1. What’s your story? Where are you from?
I am Camille, 26 years old, and I am from Montreal, Canada. I studied Design and worked in the fields of graphic design, packaging design, interior design and architectural renderings. However, my story really begins when I became a mother of twins two years ago and I started drawing the mess in the apartment. Every day, after changing diapers, cleaning bottles and doing the laundry, I sat at my desk and drew.
2. Tell us about your aesthetic.
I want to tell the story of the everyday objects and the actions they help accomplishing. So, the repeated lines and elements in my illustrations reflect the repetition of daily life’s activities. For example, the many times we make coffee involve the same actions, yet, somehow, the experience is always slightly different.
3. What is your favourite medium and why?
Pen and Ink. I use the smallest Pen and Ink pens because they are perfect for drawing details and making consistent lines. I also use classic wooden coloring pencils to add color sometimes.
4. What is your artistic process like?
I function like a coffee percolator, you put it on the stove and wait for coffee, well, for me, I just sit and “turn on” my brain and some idea will appear. Usually it is an image, but I do not yet understand it and when I start drawing, my hand will know what to do. Then again, sometimes, I really dislike the result and I try to understand how I failed to illustrate the image I wanted.
5. Who and/or what inspires your work?
Bear with me, this will sound a little nuts: After spending more time with the objects of the house than with people, everywhere I looked I saw cups, plates and utensils and, at one point, I imagined them transforming into cities of objects on the stove, in the cupboards, and on the counters. Blame it on the lack of sleep, I don’t really know, but, from then on, I could not move away from the perception that objects were filled with life and so I became obsessed with domestic objects.
6. What role does art play in your life? How does it change the way you view the world?
Art gives me a distance from the events of life that upset me. When I draw the mess in the kitchen, I do not see the food in the cracks of the floor or the hair stuck under the chair’s leg. I do not see the pile of pots and plates on the counter or the dust carpet everywhere. Rather, I see the life in this home; the laughter, the fun, the love which were the cause of this mess. And this vision allows me not to blame myself and appreciate the moment, even though the kitchen is horribly messy or the laundry piles on the floor of the bedroom.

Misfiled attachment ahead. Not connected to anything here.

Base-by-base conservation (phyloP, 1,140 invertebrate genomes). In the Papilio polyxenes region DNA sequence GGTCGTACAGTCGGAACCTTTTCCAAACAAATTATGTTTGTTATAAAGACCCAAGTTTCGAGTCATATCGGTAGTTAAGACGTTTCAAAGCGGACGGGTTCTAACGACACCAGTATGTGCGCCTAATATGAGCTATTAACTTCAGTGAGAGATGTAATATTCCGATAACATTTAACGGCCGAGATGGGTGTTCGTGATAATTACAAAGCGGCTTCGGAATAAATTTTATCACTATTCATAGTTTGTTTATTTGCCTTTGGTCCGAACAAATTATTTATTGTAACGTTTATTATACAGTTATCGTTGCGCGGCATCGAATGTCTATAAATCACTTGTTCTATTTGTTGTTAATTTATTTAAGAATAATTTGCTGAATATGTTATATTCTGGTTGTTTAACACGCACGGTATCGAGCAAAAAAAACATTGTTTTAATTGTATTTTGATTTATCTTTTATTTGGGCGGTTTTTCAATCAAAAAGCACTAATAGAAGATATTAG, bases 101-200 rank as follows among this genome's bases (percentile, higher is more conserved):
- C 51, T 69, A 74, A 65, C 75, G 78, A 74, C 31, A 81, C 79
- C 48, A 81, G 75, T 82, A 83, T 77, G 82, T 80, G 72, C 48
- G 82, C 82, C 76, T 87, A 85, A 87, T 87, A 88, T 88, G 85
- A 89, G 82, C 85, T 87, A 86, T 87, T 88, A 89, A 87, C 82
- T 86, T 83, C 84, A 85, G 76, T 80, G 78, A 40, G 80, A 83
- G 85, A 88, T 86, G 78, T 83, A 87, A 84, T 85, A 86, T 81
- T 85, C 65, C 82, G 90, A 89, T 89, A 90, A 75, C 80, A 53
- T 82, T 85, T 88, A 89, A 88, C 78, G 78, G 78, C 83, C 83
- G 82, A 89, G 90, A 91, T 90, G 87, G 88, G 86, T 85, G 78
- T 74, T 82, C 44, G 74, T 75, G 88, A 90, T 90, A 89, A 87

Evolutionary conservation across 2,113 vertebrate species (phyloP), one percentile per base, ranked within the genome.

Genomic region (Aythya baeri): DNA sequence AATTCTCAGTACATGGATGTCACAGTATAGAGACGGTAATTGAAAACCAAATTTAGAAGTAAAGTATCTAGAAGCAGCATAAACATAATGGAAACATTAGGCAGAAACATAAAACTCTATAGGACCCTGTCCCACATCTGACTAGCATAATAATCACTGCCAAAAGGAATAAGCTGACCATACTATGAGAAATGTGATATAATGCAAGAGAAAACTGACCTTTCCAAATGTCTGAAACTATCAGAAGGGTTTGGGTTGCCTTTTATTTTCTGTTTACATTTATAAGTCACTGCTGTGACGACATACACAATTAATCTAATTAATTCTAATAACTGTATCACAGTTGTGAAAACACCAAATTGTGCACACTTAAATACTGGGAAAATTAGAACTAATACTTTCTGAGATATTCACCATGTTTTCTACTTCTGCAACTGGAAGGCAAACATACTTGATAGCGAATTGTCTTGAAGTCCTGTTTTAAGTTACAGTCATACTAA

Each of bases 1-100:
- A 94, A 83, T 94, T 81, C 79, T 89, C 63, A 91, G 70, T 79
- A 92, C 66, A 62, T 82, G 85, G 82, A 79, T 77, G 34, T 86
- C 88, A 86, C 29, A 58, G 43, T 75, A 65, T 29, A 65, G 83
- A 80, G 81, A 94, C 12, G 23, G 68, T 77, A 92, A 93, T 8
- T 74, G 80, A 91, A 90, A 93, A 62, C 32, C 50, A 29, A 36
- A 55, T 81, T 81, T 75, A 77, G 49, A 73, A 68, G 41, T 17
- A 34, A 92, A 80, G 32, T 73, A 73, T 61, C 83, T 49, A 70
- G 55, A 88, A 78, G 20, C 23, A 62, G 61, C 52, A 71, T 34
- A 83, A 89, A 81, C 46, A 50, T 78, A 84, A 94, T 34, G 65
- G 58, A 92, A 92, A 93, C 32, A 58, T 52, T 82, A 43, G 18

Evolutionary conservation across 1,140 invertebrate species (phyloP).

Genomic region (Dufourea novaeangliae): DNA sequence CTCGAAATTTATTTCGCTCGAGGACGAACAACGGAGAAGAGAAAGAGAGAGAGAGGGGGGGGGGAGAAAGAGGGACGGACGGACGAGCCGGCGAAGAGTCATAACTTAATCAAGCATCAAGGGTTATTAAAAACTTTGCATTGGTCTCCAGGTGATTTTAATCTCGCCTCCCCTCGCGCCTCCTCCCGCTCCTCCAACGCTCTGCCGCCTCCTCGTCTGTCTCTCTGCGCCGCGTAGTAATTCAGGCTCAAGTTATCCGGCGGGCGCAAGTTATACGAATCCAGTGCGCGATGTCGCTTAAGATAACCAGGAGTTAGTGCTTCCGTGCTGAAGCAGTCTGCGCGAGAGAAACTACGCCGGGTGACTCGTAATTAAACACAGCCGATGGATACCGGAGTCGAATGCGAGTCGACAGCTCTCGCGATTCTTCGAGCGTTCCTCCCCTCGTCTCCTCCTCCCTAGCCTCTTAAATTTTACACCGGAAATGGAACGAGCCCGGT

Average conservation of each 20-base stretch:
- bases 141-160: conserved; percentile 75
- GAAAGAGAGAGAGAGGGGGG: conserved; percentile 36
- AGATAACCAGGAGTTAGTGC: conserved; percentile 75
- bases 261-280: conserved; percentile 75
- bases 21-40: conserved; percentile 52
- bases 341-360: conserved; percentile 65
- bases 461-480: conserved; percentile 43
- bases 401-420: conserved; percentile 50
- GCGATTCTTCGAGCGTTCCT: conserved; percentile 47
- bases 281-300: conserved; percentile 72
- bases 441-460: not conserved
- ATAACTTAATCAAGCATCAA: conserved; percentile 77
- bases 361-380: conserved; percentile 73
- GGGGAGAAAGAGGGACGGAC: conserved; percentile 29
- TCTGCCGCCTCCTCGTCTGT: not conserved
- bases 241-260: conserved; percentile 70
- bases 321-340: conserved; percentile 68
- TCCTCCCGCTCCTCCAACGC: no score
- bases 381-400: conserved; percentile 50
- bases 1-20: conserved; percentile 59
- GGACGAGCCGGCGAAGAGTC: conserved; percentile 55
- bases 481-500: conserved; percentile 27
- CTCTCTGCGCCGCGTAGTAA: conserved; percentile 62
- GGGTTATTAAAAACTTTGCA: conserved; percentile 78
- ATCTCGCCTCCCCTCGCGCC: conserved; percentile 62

7. Where did you study?
I studied Fine Arts at Champlain Regional College in Lennoxville and then did a BFA in Design at Concordia University in Montreal.
8. Where do you see yourself in five years? Working in an agency?
I will still be drawing, for sure, otherwise, it’s hard to tell. One thing I hope is that, at least, in five years, I will have been able to fold that eternal pile of clean laundry.
9. What about in ten?
I stared at the question for a good 10 minutes. I can’t tell.
10. What do you hope to achieve with your art?
What I would really like is if my art could make people see that the domestic objects of our homes are very powerful in the way they impact our lives. We rely on objects every day without realizing it, but imagine how differently our morning would start if, for example, the coffee percolator or the toaster broke.
11. Now, tell us a little more about you as a person: what is your favourite food?
Is coffee a food? I like toast with peanut butter and banana slices the best.
12. Favourite book?
I have two: Novecento by Alessandro Baricco and A Scientific Autobiography by Aldo Rossi.
13. Favourite genre of music?
I mostly listen to French ballads and Folk music, anything that doesn’t distract me too much from the task at hand.
14. What are your hobbies?
Apart from drawing, I enjoy cooking, playing squash, going outside and watching The Office.
15. If you weren’t an artist, what would you be?
I would love to be with my kids full-time because there is still so much I need to learn from them.